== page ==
Tuesday, December 31, 2013

OpenWrt plus AirPort Extreme Guest network

The Apple AirPort Extreme comes with a great feature, which is Guest networking. If all you want is an AirPort, you can easily click a few check boxes and have a Wifi network that you can share with guests.

But what if you want to do more? What if you want to have an Ethernet port for that guest network? What if you've reached the limits of the AirPort and you want to run something where you can see what's going on in your network? Or control and shape traffic? Or prove that your ISP is dropping packets all the time?

You probably want to run a variant of DD-WRT. Nowadays it seems that the best supported variant with the best features is OpenWrt. Also, you want to run it on inexpensive hardware that can Do More.

AirPort Guest Network Details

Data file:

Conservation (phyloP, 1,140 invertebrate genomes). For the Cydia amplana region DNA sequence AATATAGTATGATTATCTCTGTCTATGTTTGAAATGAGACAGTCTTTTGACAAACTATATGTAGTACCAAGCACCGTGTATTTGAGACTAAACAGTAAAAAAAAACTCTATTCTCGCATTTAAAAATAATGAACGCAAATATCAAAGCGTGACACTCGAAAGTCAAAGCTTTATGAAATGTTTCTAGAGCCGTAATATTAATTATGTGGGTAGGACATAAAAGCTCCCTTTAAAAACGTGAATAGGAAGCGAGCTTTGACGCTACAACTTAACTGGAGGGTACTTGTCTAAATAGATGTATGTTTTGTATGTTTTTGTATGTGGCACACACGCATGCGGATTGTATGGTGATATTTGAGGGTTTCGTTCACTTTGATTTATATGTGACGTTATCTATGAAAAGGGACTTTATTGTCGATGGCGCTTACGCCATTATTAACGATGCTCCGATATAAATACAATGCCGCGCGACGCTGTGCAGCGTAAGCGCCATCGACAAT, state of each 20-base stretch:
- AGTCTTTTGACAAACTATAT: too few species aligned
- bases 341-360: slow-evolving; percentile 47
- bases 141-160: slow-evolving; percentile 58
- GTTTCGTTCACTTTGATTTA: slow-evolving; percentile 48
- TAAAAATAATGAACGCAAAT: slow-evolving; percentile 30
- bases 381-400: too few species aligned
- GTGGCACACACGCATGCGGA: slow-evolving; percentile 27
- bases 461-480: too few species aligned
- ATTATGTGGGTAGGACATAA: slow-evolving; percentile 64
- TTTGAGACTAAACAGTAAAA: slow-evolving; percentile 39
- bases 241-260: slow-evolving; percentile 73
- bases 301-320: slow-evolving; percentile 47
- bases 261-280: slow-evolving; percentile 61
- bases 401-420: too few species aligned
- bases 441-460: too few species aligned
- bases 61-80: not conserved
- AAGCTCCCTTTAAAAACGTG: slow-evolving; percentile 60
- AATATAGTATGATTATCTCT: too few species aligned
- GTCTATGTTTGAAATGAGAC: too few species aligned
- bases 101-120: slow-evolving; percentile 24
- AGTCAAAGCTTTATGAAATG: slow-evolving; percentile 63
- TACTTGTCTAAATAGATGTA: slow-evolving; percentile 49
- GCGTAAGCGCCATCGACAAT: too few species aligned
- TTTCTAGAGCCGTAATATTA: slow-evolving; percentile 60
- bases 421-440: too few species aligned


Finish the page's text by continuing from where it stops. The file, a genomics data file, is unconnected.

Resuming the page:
The AirPort Guest network is pretty straightforward:
  • A separate wireless SSID (that you choose).
  • A separate IP subnet and gateway (172.16.0.xxx) with DHCP service.
  • A VLAN (1003) that each guest network packet is tagged with (I got this info from this Apple Support Communities thread from user Dennypage, but you should be able to figure it out via tcpdump on your OpenWrt router.).
The first two are obvious in the AirPort UI. But what's not obvious is how this guest network is communicated between multiple AirPorts when one is the router and the other(s) are in bridge mode. What happens is that the guest VLAN is tagged with 802.1Q VLAN tags on VLAN 1003. In this way, the nodes on your internal network doesn't see (unless it really wants to) the guest network traffic. And the nodes on the guest network cannot ever see the internal network traffic.